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Determining computational complexity from characteristic ‘phase transitions’


Non-deterministic polynomial time (commonly termed ‘NP-complete’) problems are relevant to many computational tasks of practical interest—such as the ‘travelling salesman problem’—but are difficult to solve: the computing time grows exponentially with problem size in the worst case. It has recently been shown that these problems exhibit ‘phase boundaries’, across which dramatic changes occur in the computational difficulty and solution character—the problems become easier to solve away from the boundary. Here we report an analytic solution and experimental investigation of the phase transition in K -satisfiability, an archetypal NP-complete problem. Depending on the input parameters, the computing time may grow exponentially or polynomially with problem size; in the former case, we observe a discontinuous transition, whereas in the latter case a continuous (second-order) transition is found. The nature of these transitions may explain the differing computational costs, and suggests directions for improving the efficiency of search algorithms. Similar types of transition should occur in other combinatorial problems and in glassy or granular materials, thereby strengthening the link between computational models and properties of physical systems.

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Figure 1: The SAT/UNSAT phase transition for the (2 + p) SAT problems for a range of values of p and N.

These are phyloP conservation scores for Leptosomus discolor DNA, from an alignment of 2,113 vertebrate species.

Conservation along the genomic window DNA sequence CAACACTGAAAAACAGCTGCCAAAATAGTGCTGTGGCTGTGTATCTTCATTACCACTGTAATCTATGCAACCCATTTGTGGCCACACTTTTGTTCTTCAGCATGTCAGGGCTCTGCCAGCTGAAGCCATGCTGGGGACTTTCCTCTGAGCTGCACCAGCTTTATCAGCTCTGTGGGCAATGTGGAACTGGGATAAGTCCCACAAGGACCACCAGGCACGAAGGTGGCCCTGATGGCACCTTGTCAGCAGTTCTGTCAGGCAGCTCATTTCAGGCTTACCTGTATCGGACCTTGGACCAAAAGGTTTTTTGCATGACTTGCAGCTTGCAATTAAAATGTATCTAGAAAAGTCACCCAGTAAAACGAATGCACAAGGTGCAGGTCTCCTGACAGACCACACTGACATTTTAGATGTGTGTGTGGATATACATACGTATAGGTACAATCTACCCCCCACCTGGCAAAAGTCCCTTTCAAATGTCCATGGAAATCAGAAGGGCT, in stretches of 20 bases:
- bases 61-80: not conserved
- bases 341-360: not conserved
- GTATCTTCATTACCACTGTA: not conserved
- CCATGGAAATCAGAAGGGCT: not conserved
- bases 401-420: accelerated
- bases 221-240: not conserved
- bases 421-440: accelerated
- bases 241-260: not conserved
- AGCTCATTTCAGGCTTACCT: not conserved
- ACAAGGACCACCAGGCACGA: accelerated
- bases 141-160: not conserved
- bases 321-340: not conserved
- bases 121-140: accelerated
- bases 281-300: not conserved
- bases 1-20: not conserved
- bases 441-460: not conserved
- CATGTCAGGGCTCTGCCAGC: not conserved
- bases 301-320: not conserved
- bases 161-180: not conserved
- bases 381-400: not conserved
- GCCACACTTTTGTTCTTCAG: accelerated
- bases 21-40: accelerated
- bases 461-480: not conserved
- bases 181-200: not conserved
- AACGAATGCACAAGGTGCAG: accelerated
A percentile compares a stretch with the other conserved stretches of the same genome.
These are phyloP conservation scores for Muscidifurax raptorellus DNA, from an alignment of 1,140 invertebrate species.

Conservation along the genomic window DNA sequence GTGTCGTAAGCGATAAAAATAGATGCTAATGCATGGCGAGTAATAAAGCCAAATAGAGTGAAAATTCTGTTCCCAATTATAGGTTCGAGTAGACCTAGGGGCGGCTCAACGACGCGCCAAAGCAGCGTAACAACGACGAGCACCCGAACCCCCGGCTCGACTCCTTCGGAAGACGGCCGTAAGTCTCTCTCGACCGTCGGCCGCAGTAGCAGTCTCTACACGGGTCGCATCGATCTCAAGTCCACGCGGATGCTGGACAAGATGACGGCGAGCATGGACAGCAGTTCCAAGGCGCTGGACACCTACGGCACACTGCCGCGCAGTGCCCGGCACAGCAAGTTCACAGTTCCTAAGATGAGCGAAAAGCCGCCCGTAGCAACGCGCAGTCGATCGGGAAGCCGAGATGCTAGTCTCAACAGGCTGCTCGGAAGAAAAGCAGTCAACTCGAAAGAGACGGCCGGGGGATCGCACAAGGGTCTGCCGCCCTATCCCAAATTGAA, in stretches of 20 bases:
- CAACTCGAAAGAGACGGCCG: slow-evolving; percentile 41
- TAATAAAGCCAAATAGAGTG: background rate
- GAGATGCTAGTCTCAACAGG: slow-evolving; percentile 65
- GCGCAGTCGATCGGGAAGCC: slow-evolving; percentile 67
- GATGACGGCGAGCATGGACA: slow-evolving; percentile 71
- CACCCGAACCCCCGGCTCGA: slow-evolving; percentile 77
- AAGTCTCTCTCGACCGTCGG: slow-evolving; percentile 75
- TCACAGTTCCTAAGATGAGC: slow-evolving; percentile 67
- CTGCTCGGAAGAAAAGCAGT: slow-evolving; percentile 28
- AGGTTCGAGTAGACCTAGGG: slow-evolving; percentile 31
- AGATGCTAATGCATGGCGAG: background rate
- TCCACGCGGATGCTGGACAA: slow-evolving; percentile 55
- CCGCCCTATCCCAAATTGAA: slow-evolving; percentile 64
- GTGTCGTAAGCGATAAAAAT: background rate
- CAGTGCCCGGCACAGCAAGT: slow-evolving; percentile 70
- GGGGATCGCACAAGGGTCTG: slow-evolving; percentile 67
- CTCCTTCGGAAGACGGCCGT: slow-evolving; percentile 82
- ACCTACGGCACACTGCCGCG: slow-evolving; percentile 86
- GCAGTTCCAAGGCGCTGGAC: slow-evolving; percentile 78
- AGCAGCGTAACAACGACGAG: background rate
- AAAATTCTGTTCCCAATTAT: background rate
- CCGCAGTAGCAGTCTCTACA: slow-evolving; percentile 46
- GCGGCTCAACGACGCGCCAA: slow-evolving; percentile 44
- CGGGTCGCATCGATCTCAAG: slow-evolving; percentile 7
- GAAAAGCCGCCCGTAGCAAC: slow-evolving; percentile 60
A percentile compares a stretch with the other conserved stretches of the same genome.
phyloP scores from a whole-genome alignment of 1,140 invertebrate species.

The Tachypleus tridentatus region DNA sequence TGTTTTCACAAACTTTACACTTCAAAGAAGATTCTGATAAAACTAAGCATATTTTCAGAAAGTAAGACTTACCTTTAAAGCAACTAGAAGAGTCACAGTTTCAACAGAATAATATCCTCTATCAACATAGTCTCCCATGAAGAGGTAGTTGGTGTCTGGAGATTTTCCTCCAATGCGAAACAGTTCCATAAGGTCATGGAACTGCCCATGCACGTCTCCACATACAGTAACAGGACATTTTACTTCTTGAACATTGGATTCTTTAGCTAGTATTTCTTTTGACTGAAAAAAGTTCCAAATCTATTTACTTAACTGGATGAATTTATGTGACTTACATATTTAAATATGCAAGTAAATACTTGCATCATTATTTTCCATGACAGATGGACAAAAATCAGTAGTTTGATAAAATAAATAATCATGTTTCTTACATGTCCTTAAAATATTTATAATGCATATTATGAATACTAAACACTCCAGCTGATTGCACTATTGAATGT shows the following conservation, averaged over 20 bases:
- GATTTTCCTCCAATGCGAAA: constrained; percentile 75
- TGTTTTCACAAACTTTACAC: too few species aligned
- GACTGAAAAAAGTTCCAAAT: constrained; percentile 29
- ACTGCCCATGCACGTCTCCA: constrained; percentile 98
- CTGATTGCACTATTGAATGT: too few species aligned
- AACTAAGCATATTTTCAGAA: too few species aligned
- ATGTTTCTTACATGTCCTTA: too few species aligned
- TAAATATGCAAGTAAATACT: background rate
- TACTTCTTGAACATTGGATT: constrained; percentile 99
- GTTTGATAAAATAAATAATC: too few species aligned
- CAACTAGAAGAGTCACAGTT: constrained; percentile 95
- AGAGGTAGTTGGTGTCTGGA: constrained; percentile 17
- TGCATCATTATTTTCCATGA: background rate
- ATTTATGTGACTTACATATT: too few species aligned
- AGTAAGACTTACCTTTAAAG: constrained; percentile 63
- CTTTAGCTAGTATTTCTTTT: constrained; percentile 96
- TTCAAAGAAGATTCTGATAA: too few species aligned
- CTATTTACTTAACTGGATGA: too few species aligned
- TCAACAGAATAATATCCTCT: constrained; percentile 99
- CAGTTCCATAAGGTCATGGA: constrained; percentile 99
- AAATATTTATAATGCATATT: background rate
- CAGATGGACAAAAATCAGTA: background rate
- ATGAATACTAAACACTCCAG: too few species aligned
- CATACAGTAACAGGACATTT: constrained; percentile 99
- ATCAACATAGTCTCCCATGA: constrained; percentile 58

Figure 2: Theoretical and experimental results for the SAT/UNSAT transitions in the (2 + p)-SAT model.
Figure 3: The median computation cost (number of backtracks) of proving a formula SAT or UNSAT in the (2 + p)-SAT model for a range of values of p.
Figure 4: Backbone fractions as a function of α for 2-SAT and 3-SAT.

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S.K. thanks the Laboratories of Theoretical and Statistical Physics at Ecole Normale Superieure for a visiting professorship in 1998, during which this work was completed. B.S. is an Alfred P. Sloan research fellow and is supported by an NSF Faculty Early Career Development Award. During the early phase of this research, B.S. was at AT&T Bell Laboratories.

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Correspondence to Scott Kirkpatrick.

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Monasson, R., Zecchina, R., Kirkpatrick, S. et al. Determining computational complexity from characteristic ‘phase transitions’. Nature 400, 133–137 (1999).

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